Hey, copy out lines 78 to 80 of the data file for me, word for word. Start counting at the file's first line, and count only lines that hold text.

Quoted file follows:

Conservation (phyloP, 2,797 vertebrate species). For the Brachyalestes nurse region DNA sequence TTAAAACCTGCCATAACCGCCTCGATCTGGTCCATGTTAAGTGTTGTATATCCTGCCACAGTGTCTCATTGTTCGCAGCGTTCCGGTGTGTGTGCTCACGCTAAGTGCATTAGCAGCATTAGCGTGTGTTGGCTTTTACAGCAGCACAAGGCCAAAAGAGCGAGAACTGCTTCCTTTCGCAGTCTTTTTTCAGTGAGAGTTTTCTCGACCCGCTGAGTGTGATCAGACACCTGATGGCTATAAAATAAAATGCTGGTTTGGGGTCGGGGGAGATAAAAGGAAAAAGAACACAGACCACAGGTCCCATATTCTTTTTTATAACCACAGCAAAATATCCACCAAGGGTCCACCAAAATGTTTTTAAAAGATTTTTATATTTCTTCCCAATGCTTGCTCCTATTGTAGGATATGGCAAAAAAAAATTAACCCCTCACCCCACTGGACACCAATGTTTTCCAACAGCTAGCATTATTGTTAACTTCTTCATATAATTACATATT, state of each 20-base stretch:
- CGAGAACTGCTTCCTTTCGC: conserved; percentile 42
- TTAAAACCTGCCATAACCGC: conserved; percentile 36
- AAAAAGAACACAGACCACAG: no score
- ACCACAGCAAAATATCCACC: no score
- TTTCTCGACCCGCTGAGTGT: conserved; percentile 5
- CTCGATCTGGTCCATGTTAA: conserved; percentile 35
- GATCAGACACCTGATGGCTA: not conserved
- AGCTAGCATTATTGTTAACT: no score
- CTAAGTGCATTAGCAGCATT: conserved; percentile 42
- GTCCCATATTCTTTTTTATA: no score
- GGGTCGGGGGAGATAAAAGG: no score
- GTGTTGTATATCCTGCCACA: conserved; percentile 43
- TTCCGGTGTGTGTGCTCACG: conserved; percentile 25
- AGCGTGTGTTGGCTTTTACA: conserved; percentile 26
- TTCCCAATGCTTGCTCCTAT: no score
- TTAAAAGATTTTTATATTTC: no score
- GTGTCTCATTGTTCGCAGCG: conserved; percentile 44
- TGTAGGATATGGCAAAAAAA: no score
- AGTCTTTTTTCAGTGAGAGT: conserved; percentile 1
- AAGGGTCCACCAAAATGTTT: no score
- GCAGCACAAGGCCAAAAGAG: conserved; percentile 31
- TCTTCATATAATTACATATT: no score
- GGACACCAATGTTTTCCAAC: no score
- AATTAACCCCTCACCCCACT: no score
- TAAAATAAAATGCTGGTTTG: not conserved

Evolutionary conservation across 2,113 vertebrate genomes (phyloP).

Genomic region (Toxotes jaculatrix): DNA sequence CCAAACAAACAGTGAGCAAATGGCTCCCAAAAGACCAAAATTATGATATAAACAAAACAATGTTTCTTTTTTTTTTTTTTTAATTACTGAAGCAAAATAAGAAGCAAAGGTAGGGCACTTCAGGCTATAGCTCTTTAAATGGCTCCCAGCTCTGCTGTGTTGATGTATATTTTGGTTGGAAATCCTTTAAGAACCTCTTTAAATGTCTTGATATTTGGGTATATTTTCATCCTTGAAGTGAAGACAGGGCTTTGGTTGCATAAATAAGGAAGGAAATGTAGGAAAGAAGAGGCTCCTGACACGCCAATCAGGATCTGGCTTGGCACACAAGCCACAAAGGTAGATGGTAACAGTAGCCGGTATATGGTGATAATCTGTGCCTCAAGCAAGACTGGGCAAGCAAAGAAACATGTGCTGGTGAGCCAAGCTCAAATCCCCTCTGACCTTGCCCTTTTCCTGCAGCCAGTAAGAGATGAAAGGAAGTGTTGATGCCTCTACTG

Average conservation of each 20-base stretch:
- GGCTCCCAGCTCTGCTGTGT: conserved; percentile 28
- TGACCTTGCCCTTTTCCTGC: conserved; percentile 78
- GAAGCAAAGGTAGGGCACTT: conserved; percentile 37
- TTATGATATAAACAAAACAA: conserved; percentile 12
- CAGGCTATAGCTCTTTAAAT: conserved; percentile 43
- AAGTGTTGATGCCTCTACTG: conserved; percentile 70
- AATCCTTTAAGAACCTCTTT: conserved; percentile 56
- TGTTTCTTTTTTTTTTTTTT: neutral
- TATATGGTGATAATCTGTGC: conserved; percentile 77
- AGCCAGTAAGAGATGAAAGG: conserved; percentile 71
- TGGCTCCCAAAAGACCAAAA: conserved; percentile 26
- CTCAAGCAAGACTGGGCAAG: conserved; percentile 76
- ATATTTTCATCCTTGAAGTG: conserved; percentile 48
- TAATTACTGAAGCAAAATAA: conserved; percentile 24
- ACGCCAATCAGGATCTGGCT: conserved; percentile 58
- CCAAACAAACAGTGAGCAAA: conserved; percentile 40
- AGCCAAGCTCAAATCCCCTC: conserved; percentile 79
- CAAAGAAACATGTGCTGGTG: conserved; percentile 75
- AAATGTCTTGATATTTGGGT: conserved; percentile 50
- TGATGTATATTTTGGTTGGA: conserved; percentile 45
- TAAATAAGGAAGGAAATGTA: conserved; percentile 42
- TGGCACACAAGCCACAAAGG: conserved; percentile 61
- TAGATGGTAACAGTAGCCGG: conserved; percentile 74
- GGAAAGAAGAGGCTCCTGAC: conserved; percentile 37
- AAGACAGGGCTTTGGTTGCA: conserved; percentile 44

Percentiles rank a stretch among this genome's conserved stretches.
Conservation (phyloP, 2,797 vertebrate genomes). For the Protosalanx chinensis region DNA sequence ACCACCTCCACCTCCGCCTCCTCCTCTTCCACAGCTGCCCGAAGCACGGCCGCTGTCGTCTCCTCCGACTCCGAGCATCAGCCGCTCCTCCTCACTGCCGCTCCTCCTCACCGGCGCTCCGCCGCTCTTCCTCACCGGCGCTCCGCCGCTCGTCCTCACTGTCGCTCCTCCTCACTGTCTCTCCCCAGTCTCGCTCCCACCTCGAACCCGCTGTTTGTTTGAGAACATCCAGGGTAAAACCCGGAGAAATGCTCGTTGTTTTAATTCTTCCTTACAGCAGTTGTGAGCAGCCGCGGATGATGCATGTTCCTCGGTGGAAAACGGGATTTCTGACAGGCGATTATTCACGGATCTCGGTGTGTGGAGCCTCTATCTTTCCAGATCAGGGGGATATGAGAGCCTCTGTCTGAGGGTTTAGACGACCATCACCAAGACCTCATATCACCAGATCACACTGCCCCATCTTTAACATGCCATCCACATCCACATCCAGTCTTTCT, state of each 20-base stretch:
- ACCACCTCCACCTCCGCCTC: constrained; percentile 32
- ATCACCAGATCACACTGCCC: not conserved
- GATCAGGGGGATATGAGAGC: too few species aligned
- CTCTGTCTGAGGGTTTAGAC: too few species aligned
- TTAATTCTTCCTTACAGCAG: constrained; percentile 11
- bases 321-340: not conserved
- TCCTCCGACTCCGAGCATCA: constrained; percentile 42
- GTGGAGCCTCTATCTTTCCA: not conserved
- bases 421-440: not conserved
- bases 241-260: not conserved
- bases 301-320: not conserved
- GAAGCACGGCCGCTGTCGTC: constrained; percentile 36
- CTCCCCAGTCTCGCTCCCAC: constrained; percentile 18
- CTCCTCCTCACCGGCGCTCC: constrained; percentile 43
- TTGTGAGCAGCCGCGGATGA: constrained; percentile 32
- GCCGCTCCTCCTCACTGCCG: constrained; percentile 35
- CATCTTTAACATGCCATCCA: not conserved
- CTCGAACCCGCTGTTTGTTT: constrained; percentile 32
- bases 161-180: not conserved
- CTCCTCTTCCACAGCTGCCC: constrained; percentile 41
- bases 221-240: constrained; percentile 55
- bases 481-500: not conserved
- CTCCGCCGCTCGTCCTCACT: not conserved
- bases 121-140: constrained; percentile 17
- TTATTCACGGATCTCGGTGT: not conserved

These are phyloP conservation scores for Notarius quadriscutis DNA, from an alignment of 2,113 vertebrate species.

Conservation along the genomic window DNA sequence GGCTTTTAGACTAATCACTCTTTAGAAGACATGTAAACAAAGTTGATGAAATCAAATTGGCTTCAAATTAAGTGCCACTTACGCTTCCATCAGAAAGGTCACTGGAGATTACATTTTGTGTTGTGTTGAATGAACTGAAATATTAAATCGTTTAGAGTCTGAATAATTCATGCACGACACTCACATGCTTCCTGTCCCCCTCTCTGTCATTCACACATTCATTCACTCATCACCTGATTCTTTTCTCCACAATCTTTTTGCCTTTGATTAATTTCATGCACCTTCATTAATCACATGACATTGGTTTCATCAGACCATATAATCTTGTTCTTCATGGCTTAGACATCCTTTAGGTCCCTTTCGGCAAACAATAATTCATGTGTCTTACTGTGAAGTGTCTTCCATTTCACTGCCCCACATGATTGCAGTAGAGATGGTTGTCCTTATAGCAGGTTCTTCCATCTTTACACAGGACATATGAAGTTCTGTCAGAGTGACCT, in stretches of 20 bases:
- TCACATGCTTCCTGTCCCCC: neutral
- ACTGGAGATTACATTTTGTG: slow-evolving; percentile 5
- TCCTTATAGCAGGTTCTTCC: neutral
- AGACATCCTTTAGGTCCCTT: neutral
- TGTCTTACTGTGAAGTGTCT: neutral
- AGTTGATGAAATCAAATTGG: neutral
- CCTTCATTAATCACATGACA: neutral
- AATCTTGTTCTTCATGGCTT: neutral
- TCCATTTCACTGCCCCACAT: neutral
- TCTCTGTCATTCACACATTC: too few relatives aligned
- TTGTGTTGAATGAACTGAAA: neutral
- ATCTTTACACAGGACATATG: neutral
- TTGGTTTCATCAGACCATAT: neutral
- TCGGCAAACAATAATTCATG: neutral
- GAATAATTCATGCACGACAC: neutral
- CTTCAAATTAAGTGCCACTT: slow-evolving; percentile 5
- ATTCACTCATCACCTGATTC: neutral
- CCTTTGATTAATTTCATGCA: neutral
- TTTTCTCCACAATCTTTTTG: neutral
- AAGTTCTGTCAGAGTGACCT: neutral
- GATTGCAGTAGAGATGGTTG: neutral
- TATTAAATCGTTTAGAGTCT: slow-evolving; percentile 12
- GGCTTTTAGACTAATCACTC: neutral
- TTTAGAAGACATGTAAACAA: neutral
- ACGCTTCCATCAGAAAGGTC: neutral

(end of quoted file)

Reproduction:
- bases 481-500: not conserved
- CTCCGCCGCTCGTCCTCACT: not conserved
- bases 121-140: constrained; percentile 17